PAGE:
So You Want To Be A Waiter

The best book on waiting tables that you have never read – yet

Daily Archives: July 21, 2009

Master of Wine

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What is a Master of Wine?

It is a certification of profound knowledge of wine, granted by the Institute of Masters of Wine, after at least 3 years of study. It’s based in the UK, which unsurprisingly has the most Masters of Wine by a long shot. The time frame is often much longer however, as a MW (and it is abbreviated as a title after ones name) requires an encyclopedic knowledge of the wine trade. As a measure of the difficulty of attaining this certification, there are only 26 MWs currently in the US and only 275 (or 273, depending on which figure you accept) in the entire world. Another barrier to obtaining this certification is the cost of the program. A US citizen will pay a minimum of $7800 for three years ($2600 a year), and this doesn’t guarantee passage within the three year period. There are other additional and associated costs involved as well.

A potential candidate must pass at least one part of the three part testing program within three tries. Candidates must also have 5 years of experience in some facet of the wine trade.

If you see the MW listed after an author’s name, you can be assured of a total command of all aspects of the wine world. This doesn’t mean that their opinion is sacrosanct though.

This accodae isn’t to be confused with such other titles as Master Sommelier or any other such titles. There is only one Master of Wine.

For more information about the Institute or the program, go here:

http://www.mastersofwine.org/

Cookbook of the day – An Encyclopedia of the Wines and Domaines of France

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An Encyclopedia of the Wines and Domaines of France: France’s Top Domains and Their Wines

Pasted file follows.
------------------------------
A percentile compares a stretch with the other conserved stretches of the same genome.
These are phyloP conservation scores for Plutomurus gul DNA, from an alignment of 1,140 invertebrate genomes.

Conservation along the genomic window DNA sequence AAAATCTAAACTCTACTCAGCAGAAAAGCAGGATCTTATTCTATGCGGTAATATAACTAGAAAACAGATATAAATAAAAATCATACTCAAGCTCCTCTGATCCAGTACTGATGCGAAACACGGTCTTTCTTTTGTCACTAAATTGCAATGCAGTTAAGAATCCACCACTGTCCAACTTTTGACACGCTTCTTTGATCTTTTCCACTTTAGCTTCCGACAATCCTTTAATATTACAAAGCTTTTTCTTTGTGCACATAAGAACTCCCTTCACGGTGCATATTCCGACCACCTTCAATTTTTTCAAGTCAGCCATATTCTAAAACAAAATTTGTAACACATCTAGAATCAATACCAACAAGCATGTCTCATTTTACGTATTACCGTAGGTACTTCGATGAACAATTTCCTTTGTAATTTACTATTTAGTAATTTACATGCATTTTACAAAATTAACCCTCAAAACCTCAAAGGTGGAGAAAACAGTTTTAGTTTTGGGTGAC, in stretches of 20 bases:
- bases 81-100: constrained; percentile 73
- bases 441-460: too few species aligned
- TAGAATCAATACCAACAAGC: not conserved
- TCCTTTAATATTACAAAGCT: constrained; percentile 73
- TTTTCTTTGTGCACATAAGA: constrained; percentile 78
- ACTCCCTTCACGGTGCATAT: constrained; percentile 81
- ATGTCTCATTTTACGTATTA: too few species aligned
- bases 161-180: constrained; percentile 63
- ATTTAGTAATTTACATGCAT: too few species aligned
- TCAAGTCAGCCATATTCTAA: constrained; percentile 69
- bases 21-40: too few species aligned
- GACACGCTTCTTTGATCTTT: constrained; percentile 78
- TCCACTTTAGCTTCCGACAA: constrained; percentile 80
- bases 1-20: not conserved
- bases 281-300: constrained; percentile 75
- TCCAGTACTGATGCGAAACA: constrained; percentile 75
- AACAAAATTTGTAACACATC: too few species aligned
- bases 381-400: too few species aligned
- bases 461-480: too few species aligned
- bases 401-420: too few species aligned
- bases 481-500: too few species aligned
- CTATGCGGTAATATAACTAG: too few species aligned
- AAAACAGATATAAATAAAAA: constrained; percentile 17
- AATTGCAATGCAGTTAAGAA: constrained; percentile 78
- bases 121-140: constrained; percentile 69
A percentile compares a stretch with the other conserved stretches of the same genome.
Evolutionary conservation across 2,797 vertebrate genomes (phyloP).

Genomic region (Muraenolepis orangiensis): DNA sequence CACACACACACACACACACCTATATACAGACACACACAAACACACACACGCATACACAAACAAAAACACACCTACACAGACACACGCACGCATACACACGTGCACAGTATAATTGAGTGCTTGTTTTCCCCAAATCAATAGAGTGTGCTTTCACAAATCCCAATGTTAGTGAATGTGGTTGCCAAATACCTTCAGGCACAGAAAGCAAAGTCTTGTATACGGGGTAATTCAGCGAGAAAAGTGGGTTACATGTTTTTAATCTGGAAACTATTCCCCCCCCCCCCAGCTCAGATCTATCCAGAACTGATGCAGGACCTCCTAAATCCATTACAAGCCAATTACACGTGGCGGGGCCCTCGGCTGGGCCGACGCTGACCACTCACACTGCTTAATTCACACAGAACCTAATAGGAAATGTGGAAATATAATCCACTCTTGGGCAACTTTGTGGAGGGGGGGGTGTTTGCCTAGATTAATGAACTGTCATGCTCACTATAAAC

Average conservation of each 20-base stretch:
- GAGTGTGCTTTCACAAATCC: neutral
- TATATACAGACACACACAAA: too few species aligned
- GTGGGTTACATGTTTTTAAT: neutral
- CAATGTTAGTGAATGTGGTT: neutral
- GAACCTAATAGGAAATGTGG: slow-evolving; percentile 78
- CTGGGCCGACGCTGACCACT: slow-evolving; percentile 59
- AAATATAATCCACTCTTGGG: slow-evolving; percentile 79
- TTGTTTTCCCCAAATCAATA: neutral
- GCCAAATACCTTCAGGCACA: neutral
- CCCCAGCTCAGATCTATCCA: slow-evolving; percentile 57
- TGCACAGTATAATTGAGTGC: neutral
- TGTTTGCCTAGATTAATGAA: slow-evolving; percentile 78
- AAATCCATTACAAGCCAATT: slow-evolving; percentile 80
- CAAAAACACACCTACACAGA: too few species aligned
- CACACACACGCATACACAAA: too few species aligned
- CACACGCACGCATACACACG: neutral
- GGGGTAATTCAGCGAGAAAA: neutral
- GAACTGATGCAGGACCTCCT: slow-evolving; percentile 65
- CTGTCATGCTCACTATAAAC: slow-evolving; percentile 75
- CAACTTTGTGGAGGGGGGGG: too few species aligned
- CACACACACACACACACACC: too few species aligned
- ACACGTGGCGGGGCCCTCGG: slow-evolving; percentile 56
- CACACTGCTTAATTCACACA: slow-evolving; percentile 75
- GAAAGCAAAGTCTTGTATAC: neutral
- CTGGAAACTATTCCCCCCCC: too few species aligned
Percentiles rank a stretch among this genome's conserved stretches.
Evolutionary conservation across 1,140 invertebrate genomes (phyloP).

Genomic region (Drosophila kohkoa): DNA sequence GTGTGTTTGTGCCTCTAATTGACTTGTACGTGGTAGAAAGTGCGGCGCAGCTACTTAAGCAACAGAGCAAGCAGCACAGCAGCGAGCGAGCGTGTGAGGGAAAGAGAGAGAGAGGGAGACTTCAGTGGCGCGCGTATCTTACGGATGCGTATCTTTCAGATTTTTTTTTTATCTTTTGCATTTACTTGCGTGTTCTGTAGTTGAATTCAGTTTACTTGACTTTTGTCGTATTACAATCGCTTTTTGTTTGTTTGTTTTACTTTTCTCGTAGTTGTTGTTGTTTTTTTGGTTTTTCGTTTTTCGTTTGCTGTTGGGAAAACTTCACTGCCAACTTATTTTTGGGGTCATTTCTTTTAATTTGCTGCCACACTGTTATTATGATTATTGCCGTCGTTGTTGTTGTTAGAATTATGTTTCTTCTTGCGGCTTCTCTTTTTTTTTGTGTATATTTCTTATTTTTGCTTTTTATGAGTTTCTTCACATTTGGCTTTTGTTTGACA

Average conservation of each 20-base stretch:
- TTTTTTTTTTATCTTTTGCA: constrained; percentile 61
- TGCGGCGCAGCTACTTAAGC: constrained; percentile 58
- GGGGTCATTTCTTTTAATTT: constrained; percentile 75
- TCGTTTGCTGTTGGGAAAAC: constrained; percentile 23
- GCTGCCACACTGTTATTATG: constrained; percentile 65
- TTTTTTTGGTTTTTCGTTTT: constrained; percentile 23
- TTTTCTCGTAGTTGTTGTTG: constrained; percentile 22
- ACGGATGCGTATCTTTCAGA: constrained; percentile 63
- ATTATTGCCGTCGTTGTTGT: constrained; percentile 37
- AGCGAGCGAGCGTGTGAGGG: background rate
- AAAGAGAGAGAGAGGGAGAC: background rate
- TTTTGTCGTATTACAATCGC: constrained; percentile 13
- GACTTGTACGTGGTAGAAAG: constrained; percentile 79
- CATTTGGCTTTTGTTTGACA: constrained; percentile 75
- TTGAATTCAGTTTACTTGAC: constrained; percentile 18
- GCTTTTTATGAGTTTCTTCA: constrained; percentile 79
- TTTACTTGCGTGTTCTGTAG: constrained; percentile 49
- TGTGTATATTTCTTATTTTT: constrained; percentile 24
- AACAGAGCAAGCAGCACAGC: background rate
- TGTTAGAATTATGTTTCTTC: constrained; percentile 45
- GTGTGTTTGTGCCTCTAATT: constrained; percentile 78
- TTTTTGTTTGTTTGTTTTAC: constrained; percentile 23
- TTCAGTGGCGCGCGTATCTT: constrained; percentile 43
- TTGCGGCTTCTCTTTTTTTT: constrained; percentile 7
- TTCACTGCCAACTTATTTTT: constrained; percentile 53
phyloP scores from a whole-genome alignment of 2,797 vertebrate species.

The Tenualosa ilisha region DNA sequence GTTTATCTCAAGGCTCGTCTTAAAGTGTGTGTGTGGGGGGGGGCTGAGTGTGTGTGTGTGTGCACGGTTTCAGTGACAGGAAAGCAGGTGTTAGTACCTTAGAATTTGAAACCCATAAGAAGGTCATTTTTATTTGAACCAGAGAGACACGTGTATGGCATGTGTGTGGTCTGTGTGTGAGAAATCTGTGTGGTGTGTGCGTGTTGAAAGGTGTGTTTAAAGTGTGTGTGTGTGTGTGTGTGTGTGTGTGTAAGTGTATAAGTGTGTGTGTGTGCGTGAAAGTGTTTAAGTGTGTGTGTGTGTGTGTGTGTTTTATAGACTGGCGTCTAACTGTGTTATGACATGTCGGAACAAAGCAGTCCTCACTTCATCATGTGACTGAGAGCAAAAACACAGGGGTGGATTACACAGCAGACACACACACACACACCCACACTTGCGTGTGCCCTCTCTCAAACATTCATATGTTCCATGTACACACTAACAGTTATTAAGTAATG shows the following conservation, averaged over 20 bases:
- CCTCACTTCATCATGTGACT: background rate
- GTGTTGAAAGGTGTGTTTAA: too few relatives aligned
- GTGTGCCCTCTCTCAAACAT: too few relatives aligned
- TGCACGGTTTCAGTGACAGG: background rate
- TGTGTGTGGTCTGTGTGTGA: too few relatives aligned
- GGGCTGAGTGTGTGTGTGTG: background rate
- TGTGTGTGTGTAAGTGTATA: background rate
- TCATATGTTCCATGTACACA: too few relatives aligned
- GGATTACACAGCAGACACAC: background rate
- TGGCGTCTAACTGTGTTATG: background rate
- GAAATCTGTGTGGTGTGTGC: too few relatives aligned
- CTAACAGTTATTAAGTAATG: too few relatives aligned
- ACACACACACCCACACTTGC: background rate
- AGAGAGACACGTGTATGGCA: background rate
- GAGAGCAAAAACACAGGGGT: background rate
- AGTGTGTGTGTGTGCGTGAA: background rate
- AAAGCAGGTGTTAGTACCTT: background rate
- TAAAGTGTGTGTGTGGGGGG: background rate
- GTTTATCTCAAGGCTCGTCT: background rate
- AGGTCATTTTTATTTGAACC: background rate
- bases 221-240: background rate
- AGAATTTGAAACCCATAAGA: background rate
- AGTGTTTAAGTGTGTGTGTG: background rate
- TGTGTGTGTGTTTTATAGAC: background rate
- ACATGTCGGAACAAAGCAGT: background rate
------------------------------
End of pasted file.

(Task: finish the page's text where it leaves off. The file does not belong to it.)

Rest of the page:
by Clive Coates MW (Master of Wine)



Publisher Mitchell Beazley; illustrated edition edition (October 1, 2005)


ISBN 10: 1840009926


ISBN 13: 978-1840009927



I have the original edition of this book (2000), which has the above pictured cover. It has been updated and sports a different cover.


If you want the best view of France’s vine world, this is the ticket, albeit somewhat expensive if you buy it new. Coates covers every appellation, including Corsica, and drills down into the important characterizations of each. He highlights the important growers and négociants using a 3-star system of grading.


There are copious maps and charts, but no photographs or other illustrations (at least in the 2000 edition).


Well-written and entertaining in its rather dry and low-key fashion, this book is indispensable for any reasonable wine library. Highly recommended despite the rather high price.

Poll finds around 75% of restaurants in Memphis and Nashville will ban guns

“Walt Baker, CEO of the Tennessee Hospitality Association, said his group has received about 100 responses to a statewide survey of 650 restaurant owners. He said 78 percent of the respondents said they would ban guns on their premises.

Of the other 22 percent, about half were concerned that posting signs would hurt business by turning off potential customers who aren’t familiar with the law and might wonder about a restaurant’s reputation.

The percentages are about the same among Memphis restaurant owners, said Mike Miller, president of the Memphis Restaurant Association.”

Read the whole article here:

http://www.tennessean.com/article/20090721/NEWS0201/907210344/Many+Tennessee+restaurants+will+ban+guns

As background, the Tennessee legislature has passed the only law in the nation that specifically allows guns in restaurants that serve alcohol and bars. It allows the restaurant owner to opt out if they post a sign saying that no guns are allowed.

(Editorial comment follows):

As some have pointed out, it would have been more logical to let restaurant owners “opt-in” rather than opt-out. That way, you’d post a sign saying that guns were allowed, which seems like a more logical way to keep “the bad guys” away instead of letting the bad guys know that fewer people would presumably be armed in a given establishment. But public safety really wasn’t the gun lobby and the gun fanatics goal here, despite protestations to the contrary. This opt-out clause proves that. It also shows that the gun lobby and the legislature is willing to sacrifice public safety in order to promote an agenda. Sad.

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